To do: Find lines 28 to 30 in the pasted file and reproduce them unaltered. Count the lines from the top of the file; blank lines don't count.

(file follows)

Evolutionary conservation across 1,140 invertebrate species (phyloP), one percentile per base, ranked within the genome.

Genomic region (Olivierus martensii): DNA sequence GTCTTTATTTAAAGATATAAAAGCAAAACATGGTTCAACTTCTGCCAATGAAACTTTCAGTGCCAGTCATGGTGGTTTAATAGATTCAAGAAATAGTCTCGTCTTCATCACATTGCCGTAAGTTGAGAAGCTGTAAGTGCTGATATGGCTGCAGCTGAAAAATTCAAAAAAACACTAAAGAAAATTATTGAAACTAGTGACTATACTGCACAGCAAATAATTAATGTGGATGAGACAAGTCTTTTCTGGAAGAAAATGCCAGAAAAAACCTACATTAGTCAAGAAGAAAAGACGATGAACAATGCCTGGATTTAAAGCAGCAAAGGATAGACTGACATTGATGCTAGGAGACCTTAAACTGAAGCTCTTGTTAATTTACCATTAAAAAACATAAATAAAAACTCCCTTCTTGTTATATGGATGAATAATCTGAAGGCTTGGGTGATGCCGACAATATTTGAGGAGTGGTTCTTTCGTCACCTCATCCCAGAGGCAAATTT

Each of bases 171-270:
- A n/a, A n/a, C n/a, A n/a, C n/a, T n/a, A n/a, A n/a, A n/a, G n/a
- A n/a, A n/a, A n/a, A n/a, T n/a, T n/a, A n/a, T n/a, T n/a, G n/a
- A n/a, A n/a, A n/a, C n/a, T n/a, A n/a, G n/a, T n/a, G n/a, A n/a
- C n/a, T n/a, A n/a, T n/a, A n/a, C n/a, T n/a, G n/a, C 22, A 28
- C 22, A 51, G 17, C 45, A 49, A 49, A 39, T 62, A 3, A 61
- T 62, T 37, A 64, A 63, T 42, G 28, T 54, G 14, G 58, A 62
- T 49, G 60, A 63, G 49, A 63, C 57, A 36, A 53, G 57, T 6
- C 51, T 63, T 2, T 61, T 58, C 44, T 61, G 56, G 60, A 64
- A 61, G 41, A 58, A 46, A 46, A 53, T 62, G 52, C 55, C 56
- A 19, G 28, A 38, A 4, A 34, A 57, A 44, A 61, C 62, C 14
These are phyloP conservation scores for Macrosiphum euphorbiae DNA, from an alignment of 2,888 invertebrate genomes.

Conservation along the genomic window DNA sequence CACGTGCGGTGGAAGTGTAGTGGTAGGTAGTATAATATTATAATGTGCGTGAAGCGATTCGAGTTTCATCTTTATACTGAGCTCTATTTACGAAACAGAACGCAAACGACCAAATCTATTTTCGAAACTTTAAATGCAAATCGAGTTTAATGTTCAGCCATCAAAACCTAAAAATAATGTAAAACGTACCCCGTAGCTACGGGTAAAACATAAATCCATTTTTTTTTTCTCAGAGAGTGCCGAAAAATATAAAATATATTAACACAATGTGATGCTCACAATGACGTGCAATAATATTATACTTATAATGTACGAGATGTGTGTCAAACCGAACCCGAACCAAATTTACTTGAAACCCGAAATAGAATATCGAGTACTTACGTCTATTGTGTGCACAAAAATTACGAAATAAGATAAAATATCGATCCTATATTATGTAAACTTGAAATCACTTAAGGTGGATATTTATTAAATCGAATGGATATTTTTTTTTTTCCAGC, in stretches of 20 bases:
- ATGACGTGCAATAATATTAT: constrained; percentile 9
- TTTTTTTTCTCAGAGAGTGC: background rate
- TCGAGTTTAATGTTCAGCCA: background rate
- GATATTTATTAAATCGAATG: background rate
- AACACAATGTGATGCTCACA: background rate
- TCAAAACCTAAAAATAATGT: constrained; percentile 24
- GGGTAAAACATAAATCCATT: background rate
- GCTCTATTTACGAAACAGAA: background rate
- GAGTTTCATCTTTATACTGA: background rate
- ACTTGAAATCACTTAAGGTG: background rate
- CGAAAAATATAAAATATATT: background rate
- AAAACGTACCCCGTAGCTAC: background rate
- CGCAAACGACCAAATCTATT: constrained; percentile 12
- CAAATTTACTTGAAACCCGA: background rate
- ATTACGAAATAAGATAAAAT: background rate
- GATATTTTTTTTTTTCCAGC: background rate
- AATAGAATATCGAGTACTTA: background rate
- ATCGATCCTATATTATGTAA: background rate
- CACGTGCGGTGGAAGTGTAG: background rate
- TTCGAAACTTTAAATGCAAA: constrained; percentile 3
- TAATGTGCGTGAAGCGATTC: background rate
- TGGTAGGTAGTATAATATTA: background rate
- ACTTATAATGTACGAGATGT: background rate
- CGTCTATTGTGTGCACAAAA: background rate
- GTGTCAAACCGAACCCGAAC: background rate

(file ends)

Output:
- CGCAAACGACCAAATCTATT: constrained; percentile 12
- CAAATTTACTTGAAACCCGA: background rate
- ATTACGAAATAAGATAAAAT: background rate